An easy basket to make, rough and ready, fast and functional, one thing I will say if you want to make one of these is gather as many spruce roots as you need then double it, cause you'll be surprised to see just how many roots are needed for this.
You could make one in about an hour or two depending on it's size and they are a good alternative if you can't find willow, dogwood or any of the ususal basket weaving materials.

Wednesday 6 March 2013

Irish Soda Bread

This is a type of bread commonly eaten in Ireland, however in the North of Ireland it's mostly cooked on a griddle rather than in the oven as it can be in other parts of Ireland and so it's perfect for out round the campfire and a good alternative to regular bannock..It's easy to make and always a great favourite with most people in these parts where it's normally referred to as Soda Farls.

you will need soda bread flour and buttermilk..if you can't get regular soda bread flour you can use self raising flour with a teaspoon of sodium bicarbonate and a half teaspoon of salt, and if you can't get buttermilk then you can mix 3 tablespoons of natural yoghurt with full fat milk and leave it for a few hours to let the cultures grow..

mix 3 cups of flour with enough buttermilk to make a bread dough
put the griddle on to a medium heat
pat the dough out into a circular shape about 1/2 inch thick and cut into triangles
put them on the griddle for about 7 or 8 minutes per side or until they form that lovely leopard spotted colour on the baking surface
split them open and add a lump of butter, and taste one of the greatest wonders of the world!!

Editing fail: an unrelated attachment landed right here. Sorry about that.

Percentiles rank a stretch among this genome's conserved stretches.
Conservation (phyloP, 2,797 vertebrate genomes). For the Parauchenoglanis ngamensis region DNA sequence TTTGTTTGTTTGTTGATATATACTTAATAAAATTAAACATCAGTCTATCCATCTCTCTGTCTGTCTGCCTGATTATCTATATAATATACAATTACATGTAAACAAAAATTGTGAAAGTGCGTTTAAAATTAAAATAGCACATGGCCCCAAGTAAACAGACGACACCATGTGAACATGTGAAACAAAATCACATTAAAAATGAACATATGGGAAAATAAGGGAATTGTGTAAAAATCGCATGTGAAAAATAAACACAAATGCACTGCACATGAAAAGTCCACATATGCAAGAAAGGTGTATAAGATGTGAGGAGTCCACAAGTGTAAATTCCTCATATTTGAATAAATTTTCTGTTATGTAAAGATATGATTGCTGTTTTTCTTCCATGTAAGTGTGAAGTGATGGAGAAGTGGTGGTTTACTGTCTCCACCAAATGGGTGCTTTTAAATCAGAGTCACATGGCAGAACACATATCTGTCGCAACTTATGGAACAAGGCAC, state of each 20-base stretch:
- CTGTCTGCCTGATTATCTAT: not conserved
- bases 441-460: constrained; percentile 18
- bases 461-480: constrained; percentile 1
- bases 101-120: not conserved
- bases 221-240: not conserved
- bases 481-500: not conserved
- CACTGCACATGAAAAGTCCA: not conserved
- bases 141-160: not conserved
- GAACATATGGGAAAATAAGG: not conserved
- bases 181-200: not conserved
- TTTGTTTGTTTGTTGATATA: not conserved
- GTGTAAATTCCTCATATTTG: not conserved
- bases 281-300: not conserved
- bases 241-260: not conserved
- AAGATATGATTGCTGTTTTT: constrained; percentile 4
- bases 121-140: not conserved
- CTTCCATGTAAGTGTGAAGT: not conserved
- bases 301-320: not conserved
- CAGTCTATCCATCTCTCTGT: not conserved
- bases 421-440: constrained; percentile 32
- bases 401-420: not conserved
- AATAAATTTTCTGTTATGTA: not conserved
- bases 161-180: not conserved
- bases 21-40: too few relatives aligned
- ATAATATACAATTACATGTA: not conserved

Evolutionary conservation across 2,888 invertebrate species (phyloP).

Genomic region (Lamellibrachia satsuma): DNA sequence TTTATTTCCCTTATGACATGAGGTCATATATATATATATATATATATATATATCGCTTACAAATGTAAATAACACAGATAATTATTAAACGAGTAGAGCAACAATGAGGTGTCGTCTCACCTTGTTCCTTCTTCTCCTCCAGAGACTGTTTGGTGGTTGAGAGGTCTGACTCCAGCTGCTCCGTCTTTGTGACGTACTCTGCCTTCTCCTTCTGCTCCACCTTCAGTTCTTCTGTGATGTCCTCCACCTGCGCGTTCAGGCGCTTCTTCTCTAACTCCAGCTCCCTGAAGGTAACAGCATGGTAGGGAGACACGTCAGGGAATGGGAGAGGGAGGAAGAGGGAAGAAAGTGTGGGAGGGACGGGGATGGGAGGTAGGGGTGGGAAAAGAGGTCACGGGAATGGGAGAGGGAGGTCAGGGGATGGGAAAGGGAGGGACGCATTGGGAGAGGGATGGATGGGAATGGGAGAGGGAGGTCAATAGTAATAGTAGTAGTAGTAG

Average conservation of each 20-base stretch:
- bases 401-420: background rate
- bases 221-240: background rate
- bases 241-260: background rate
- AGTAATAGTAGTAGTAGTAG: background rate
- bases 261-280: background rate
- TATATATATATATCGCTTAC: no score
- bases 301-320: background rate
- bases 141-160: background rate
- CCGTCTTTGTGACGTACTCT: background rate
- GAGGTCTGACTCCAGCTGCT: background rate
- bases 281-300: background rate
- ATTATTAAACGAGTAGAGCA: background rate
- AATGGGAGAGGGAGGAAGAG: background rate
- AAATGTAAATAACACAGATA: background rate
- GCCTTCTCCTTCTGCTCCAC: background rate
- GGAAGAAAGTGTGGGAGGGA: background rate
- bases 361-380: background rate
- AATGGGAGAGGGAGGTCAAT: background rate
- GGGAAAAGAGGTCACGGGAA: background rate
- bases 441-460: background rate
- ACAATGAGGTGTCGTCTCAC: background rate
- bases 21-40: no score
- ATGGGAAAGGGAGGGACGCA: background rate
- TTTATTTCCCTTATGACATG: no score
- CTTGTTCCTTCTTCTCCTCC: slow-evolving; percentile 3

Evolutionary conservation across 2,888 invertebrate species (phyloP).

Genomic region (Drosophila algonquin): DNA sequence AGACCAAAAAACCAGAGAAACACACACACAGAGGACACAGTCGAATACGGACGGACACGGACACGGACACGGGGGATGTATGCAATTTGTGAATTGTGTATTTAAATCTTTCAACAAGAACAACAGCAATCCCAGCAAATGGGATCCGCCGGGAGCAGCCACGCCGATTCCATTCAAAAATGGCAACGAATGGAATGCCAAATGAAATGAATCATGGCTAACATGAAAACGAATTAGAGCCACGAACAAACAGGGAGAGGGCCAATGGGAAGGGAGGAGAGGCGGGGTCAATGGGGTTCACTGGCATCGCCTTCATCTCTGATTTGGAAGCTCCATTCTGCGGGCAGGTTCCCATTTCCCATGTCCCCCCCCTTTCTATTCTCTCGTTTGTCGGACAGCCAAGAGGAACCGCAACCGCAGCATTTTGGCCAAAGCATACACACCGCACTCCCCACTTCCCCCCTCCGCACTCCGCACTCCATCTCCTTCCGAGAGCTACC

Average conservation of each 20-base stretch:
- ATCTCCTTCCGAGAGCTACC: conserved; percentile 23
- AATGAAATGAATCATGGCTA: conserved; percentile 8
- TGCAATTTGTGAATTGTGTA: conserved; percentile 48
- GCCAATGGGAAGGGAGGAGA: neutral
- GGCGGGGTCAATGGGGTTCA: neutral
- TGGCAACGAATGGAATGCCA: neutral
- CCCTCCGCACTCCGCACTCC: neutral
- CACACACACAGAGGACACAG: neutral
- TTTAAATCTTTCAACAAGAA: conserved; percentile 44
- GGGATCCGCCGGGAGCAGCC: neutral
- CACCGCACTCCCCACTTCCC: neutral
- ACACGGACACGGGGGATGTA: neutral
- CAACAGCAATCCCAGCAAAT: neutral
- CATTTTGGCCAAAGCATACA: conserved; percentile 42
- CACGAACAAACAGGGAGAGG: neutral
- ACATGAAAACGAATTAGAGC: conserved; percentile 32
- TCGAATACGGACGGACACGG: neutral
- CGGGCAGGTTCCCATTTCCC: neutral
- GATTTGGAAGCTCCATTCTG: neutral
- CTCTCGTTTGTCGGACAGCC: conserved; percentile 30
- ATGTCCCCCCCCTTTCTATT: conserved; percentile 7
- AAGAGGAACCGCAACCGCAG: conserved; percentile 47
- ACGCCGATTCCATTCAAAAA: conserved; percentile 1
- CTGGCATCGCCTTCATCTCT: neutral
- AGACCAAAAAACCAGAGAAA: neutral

Monday 4 March 2013

Wych Elm cordage

This is a good time of the year to practice your winter tree ID, and just as the buds are starting to appear is a good time to find Wych Elm
these are the buds of Wych Elm
not too difficult to ID,at this time of the year the bark is easy to remove from the branch
it comes off as easily as willow bark but I find it more pliable and usable than willow
it can be retted like traditional barks or used as an immediate binding
It was handy for me as I was cutting a couple of walking sticks,one of which just happened to be wych elm.

Friday 1 March 2013

Vinegar etch on a Mora Blade

Most of us all know that a patina on a carbon steel blade can help to protect against serious rust problems, it won't prevent it but will help slow it down. There are a number of different things we can use to achieve this most of them are acid based, one of the easiest ones to use is vinegar..

here is a new mora blade in carbon steel ( this one is the discontinued Mora 521, the big brother of the 510)

and here is another blade after a 24 hour vinegar etch
and here are the 2 blades side by side,


 you can see the graphite colour achieved by the forced patina which produces that lovely satin finish, I really like this and it has a useful purpose too!
(by the way, I've modified the etched knife by removing the guard and dropping the point on the blade)